A recent order by the Central Information Commission forced the Electronic Media Monitoring Centre (EMMC) to voluntarily disclose violations of various laws by satellite TV Channels. Prior to this order, the existence of such an entity was unknown to a lot of people. Post that order, the EMMC put the list of violations by TV Channels on its website. These violations of various acts run into thousands for just one year (2014-15).
Electronic Media Monitoring Centre (EMMC) was established in 2008 as a sub-ordinate office under Ministry of Information & Broadcasting with the exclusive task of monitoring content of private satellite TV channels for violations of Programme Code and Advertising Code. At present, EMMC records and monitors around 300 TV channels. EMMC monitors and carries out a scrutiny of violations by electronic media in accordance with Codes framed under the Cable Television Networks Regulation Act, 1995. EMMC puts out reports on violations along with the recorded clips to the Scrutiny Committee, which examines and goes into the purported violations and forwards its findings to the Inter-Ministerial Committee and other bodies for further action.
However, EMMC had been ‘carefully’ hiding from public scrutiny, even basic information regarding thousands of violations by various TV channels. Not many know that such an organization even exists.
‘Media Watch-India’, a nonprofit campaigning for decency and accountability in Media made a request under RTI act in 2012 to disclose and publish the details of violations by various private TV channels on EMMC website in terms of section 4 of RTI act. However, Director, EMMC squarely rejected the plea without citing any reason.
Based on a complaint by ‘Media Watch-India’ (MWI), Central Information Commission (CIC) directed Electronic Media Monitoring Centre (EMMC) to publish the details of violations of Programme and Advertising Codes by private TV channels. EMMC implemented this order few days back which revealed mind-blowing numbers of content violations by TV channels.
Pursuant to this order, EMMC now published statistics of violations on its website which are available here.
Statistics Revealed by EMMC are startling
EMMC put up statistics related to the year 2014-15 on its website. The violations of television channels on various counts run into thousands.
Violations Regarding Films and Promos
Hundreds of violations were reported each month with respect to screening of films, for example, non-display of Censor certificate before screening of films, non-indication of Censor rating as part of film promos which are otherwise cognizable and non-bailable offences under section 7(1) of the Cinematograph Act, 1952.
A total of 8487 violations were reported in this category for the year 2014-15. Highest number of violations was in June 2014 (939) and the lowest in December 2014 (261).
Category Wise Violations (April 2014 to November 2014)
Violations on account of ‘vulgarity/obscenity’ and ‘excessive violence’ top in the category-wise analysis of violations.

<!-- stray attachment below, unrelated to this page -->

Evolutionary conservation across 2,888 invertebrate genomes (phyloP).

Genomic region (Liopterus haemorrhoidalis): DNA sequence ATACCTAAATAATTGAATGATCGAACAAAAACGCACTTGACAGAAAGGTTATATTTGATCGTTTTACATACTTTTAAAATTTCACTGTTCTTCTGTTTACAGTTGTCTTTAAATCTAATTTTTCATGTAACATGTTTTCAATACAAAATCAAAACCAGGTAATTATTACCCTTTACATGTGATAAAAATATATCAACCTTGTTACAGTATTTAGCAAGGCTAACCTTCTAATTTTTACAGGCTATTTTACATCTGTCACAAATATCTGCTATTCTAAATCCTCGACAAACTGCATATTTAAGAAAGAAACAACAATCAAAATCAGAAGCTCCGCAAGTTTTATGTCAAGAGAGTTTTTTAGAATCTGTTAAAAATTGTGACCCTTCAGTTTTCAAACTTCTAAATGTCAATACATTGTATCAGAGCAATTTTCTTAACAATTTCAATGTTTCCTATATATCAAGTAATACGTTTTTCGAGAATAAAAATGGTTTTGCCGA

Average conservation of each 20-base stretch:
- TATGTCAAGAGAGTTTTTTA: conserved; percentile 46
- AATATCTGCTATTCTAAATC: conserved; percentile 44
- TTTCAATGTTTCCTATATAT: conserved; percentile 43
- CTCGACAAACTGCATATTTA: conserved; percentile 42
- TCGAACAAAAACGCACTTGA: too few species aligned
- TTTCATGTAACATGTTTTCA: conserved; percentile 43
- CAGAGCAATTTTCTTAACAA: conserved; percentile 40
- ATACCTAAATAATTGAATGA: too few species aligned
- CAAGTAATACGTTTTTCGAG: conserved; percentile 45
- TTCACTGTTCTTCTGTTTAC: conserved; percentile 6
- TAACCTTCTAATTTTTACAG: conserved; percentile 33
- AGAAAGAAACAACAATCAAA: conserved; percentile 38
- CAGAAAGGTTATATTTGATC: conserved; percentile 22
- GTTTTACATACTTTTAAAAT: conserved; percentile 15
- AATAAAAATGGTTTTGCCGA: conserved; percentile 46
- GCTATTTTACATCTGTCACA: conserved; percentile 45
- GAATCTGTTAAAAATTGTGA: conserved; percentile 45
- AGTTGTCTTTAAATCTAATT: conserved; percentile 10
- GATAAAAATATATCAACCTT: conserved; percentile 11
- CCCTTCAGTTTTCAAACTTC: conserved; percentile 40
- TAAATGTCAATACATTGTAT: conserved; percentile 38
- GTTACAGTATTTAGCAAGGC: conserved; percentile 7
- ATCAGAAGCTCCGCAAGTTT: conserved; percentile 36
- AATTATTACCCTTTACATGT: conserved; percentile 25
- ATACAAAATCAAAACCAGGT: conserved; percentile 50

Violations in Advertisements (April 2014 to March 2015)
As far as violations regarding advertisements are concerned, during the financial year 2014-15 alone,
- A whopping number of 5566 violations were reported of rule 7(10) of Cable Networks Rules, 1994. These relate to the distracting ‘part-screen’ and ‘scrolling’ ads interfering with the programme and ‘paid promotional programmes’ telecast under the garb of news
Rule 7(10) of the said rules read thus:
“All advertisement should be clearly distinguishable from the programme and should not in any manner interfere with the programme viz., use of lower part of screen to carry captions, static or moving alongside the programme.“
- 2965 instances of surrogate advisements of liquor/tobacco products were reported in the same period.
- 1245 instances of misleading advertisements were reported, i.e., superstitious and deceptive ads of kavachas, yantras, medicines, creams etc. claiming to posses miraculous powers which are otherwise serious offences under Drugs and Magic Remedies (Objectionable Advertisements) Act, 1955.
While these numbers are based on random monitoring of about 1/3rd of total channels in the country, one can imagine the actual number of violations by all channels in the country.
Edara Gopi Chand, Vice-President of MWI said: “This is a big leap forward in enhancing transparency and accountability in the otherwise ‘hidden’ regime of broadcast regulation in India. However, it is only a partial success. Mere publishing of statistical figures is meaningless unless the names of the violating channels and nature/gravity of each violation are revealed.
The next big question that arises is what the Government is doing about these violations. It is an open secret that the Ministry of I&B is simply sitting on the reports without any action. It is giving occasional ‘advisories’ to which no channel pays heed. In rarest of the rare cases, when the penal powers are enforced, i.e., prohibiting telecast of the offending channel for few days, the broadcasters are running to High Courts crying ‘government regulation’ of media.”
He further added, “Airwaves are ’public property’ as held by the Apex Court. As such, the Public have the basic right to know how and by which entities such ‘airwaves’ are being misused. EMMC’s deliberate refusal to disclose details of violations so far has to be seen in the context of overall scheme of ‘media-appeasing’ tactics and ‘don’t-care-for-the-audience’ attitude of successive governments.”
- Data from EMMC